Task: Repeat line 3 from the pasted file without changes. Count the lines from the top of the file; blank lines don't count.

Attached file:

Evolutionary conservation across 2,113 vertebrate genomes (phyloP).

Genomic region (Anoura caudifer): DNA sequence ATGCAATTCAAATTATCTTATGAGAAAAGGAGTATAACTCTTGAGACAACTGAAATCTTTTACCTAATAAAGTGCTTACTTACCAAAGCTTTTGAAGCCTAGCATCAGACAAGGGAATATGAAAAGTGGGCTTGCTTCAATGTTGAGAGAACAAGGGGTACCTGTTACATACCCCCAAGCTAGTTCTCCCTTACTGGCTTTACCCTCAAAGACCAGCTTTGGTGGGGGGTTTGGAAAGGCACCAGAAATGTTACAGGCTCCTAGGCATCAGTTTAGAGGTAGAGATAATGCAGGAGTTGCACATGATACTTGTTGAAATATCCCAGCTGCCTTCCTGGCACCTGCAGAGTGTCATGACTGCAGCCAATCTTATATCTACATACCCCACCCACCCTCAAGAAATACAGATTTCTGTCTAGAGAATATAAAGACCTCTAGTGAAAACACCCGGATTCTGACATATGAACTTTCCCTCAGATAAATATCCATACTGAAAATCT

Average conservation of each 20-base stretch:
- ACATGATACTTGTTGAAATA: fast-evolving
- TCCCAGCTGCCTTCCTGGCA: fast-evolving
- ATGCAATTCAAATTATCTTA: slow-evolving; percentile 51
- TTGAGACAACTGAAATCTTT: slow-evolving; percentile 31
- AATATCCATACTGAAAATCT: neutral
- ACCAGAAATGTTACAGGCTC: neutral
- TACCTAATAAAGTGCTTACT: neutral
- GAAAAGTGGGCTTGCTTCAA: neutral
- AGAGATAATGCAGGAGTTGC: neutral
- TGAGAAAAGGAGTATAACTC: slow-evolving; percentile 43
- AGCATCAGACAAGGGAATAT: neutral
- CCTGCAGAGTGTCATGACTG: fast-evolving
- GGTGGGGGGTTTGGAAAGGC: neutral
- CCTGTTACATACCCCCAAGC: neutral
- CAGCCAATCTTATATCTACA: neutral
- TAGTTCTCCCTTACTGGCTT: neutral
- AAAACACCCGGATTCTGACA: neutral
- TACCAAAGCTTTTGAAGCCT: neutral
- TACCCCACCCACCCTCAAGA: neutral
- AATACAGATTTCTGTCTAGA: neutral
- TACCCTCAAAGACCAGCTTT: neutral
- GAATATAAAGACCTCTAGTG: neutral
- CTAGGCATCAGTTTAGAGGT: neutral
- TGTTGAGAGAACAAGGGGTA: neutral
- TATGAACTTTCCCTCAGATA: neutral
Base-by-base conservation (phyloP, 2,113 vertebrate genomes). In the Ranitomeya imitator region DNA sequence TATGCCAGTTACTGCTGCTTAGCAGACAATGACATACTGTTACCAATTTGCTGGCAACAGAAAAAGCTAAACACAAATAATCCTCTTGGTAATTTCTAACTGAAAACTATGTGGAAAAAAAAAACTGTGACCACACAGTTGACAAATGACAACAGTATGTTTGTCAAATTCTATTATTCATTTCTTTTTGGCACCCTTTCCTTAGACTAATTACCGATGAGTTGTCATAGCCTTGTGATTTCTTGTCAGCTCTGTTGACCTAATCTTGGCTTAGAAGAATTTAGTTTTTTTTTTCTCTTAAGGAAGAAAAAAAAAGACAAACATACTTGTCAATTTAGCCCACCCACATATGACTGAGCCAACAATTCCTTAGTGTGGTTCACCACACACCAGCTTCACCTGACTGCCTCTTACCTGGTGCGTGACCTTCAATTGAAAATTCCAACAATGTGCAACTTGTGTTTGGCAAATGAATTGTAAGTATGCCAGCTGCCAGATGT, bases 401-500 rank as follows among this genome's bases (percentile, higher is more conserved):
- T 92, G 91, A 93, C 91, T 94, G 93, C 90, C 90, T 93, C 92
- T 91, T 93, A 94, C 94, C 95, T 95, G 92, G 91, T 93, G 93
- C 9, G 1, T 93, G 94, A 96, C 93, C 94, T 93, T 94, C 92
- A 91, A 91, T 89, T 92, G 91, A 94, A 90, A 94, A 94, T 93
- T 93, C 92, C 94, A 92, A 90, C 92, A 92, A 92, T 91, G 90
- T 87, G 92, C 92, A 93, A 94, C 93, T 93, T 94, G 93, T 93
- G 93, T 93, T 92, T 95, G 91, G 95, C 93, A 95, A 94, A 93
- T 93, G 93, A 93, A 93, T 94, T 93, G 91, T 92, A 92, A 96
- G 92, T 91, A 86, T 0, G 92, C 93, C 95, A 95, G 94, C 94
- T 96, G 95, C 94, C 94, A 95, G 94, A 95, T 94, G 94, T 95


Average conservation of each 20-base stretch: